One of the things about this project is we wanted to fund R&D. Too often R&D doesn’t get funded and companies are expected to come up with ideas without being given a cent. In the middle of the pandemic, we had more than 100 freelancers involved in that process.

Currently, we have around 700 creatives working on this project. We totted up that there are 654 separate live event happenings. Of course, all of that needs production and technical support so we’ve got companies all over the UK working on it.

Underneath the 10 commissions sits a learning programme where we want to reach 2.5 million young people. We have also created paid opportunities for first jobbers, or early jobbers, to pivot their work into new technologies or production. For example, StoryTrails has employed 50 people who are using the project to pivot their careers into new technology. There are also hundreds of internships and paid opportunities through the programme, so I’m hoping that we’re nailing it in every aspect.

Probably, there are very few people in the industry now who are not, or don’t know someone who is, working on this project.

Has the impact of the pandemic and Brexit on the supply chain impacted the organisation and operation of Unboxed?

 It’s tough out there to hire. There are three years of events happening in one year this year so it’s an incredibly contested and expensive market. Obviously, we are spending public money so we don’t have the kind of freedoms of the commercial sector. We are experiencing the same supply chain challenges as everyone else, and as soon as everybody realised we had issues, and this goes for the Commonwealth Games too, we pulled everything forward. Among the things this industry is great at is coming up with really creative solutions, so it’s been good to see that kind of problem solving.

Are you engaging with suppliers locally for each event or on a national scale?

 Our role centrally is to curate and promote the whole festival, the 10 commissions then build and run their commissions. So, 59 Productions has brought its team in for the whole run. They will also pick up locally because that is something we have really encouraged. There will obviously be times where it makes sense to have the same supplier running the whole run of shows but there are equally good opportunities to pick up local talent and local companies as we go into each city. We’ve just let them make those choices for themselves as they go through.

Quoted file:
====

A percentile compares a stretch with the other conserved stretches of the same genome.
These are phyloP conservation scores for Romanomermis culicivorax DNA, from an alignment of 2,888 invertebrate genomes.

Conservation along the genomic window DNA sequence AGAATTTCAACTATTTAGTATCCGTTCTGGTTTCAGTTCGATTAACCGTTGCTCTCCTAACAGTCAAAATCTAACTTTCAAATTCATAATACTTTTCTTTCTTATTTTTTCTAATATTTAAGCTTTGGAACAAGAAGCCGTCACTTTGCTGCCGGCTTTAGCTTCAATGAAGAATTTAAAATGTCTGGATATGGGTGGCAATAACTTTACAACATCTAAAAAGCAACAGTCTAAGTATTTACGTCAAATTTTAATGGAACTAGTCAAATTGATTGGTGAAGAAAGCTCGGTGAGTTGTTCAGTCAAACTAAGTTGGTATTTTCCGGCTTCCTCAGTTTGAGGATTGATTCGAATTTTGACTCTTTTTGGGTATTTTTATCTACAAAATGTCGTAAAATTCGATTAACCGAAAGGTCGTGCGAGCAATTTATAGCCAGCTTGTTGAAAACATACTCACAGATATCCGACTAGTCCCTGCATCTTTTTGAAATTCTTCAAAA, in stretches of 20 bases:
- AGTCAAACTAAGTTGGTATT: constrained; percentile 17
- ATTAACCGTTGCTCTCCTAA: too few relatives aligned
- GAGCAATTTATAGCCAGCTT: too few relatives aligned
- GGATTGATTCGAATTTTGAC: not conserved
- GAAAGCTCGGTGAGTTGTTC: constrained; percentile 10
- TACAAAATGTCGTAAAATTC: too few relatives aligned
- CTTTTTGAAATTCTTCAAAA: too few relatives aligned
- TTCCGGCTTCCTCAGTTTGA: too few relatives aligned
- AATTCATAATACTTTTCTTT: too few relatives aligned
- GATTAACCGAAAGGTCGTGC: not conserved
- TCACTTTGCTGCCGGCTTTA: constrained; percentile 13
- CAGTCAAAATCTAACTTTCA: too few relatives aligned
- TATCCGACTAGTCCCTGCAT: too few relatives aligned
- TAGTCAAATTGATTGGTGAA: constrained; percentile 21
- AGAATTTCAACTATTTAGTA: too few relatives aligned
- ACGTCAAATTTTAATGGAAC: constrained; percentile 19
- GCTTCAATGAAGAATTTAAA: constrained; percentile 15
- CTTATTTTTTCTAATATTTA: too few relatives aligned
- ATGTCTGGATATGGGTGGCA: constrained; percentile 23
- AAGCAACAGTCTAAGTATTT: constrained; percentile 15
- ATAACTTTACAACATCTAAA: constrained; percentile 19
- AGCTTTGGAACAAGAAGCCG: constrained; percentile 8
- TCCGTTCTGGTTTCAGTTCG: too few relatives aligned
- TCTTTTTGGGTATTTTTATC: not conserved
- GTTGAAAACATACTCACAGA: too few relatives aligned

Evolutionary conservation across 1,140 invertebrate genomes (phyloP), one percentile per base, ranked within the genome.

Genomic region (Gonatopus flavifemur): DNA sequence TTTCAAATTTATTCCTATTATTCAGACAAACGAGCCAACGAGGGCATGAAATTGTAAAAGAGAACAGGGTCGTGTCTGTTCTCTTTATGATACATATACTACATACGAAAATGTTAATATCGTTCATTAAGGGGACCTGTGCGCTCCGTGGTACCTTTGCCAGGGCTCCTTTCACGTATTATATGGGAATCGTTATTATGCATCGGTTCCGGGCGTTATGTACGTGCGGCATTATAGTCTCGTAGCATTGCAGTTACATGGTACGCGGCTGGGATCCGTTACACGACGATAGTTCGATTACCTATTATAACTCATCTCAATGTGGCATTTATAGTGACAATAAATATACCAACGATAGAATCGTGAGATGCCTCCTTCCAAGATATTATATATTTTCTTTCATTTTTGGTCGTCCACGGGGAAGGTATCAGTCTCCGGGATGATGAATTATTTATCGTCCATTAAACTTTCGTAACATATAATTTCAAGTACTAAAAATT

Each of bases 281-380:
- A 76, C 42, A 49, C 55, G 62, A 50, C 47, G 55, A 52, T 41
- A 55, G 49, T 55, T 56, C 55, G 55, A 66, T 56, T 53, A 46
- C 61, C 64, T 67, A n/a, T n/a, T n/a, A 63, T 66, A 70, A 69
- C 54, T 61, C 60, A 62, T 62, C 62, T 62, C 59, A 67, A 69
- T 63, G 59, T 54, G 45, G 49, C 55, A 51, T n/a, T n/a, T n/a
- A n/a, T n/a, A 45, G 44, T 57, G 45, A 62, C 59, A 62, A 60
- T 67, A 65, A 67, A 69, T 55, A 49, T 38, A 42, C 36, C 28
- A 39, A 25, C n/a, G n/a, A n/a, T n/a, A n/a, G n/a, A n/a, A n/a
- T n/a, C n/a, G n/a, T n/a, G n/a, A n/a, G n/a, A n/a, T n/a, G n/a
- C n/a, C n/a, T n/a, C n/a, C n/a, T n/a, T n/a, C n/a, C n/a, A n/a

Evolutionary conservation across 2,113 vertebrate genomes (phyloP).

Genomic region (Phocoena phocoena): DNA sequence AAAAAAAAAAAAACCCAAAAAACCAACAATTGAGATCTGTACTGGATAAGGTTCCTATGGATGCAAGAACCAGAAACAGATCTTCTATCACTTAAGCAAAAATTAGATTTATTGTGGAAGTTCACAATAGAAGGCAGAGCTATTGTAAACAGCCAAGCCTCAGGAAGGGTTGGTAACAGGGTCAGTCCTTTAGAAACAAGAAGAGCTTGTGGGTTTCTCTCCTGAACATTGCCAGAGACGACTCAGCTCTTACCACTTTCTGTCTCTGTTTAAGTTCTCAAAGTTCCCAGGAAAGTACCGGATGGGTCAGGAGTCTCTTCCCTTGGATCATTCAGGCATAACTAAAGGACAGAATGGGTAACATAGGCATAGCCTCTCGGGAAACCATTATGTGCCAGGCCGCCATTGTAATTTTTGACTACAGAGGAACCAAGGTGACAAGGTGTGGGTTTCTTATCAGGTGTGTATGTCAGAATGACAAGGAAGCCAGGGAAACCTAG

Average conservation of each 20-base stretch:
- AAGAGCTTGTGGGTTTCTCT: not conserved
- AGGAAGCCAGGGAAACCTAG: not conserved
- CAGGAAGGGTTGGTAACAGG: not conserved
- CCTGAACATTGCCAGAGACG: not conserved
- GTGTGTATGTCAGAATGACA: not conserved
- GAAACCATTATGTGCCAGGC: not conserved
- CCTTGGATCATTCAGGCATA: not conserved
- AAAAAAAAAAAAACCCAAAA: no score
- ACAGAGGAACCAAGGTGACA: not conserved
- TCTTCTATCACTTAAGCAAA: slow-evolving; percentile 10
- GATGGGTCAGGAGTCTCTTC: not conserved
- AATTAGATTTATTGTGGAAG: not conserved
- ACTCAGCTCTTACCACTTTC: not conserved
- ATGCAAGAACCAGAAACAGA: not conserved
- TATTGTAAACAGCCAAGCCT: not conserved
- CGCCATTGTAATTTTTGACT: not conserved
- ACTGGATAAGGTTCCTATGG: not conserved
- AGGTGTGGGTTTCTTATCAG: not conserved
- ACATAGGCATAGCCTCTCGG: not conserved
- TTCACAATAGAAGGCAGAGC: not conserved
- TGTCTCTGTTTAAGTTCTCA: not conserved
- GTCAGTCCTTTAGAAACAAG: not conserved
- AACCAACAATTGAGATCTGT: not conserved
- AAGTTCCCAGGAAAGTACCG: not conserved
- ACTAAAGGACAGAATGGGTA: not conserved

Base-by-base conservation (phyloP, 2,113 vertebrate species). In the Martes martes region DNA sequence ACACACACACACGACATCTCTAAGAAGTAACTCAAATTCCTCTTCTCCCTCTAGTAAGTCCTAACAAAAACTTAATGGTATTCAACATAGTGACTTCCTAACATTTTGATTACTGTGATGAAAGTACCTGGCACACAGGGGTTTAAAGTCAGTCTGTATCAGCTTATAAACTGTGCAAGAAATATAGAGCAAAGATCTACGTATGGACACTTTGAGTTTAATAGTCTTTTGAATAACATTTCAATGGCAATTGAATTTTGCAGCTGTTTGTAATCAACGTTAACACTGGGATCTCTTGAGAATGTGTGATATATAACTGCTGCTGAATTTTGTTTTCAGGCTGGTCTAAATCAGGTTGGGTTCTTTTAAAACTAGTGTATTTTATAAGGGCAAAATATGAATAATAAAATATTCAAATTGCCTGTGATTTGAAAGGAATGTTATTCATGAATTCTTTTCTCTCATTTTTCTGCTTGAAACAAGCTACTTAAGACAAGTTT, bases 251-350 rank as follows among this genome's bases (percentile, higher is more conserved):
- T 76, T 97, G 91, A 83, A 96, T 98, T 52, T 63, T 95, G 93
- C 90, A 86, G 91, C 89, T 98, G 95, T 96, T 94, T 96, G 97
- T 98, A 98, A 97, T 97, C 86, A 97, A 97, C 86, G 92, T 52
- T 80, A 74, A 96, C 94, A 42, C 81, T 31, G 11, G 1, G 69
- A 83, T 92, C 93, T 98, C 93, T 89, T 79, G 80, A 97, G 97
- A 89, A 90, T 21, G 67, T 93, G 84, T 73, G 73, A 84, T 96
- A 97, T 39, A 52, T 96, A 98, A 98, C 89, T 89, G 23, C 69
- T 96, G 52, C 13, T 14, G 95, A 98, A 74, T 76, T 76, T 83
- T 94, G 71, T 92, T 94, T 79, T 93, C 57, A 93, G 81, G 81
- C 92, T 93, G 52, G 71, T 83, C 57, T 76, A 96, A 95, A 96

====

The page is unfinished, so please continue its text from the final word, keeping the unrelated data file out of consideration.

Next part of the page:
What size audience attendance are you expecting across the whole project?

It’s really difficult to tell because it has never been done before; this is new, bold stuff. We set ourselves the target of getting 66 million people to engage in this project in one way or another from viewing online or live to taking part. The Green Space Dark Skies event needs 20,000 volunteers to help deliver that. I’m absolutely convinced that the work is popular enough and broad enough to bring in very large audiences. We want big figures; we want people to engage with it and that’s why the BBC is really involved in it. We will be using all the channels we have to create active engagement.

Do you expect the event to have a considerable economic impact?

 Of course we want to make sure the investment is worthwhile. A lot of the funding is going into the industry and that helps make it more stable. This project will bring some of the team involved to the attention of a wider global industry and they’ll get asked to create new work. I also think some of these projects will continue to tour; I can see the Dreamachine project by Assemble continuing to tour the world for years to come. There are softer economic benefits; it’s about the legacy of inspirational and building careers and skilling up.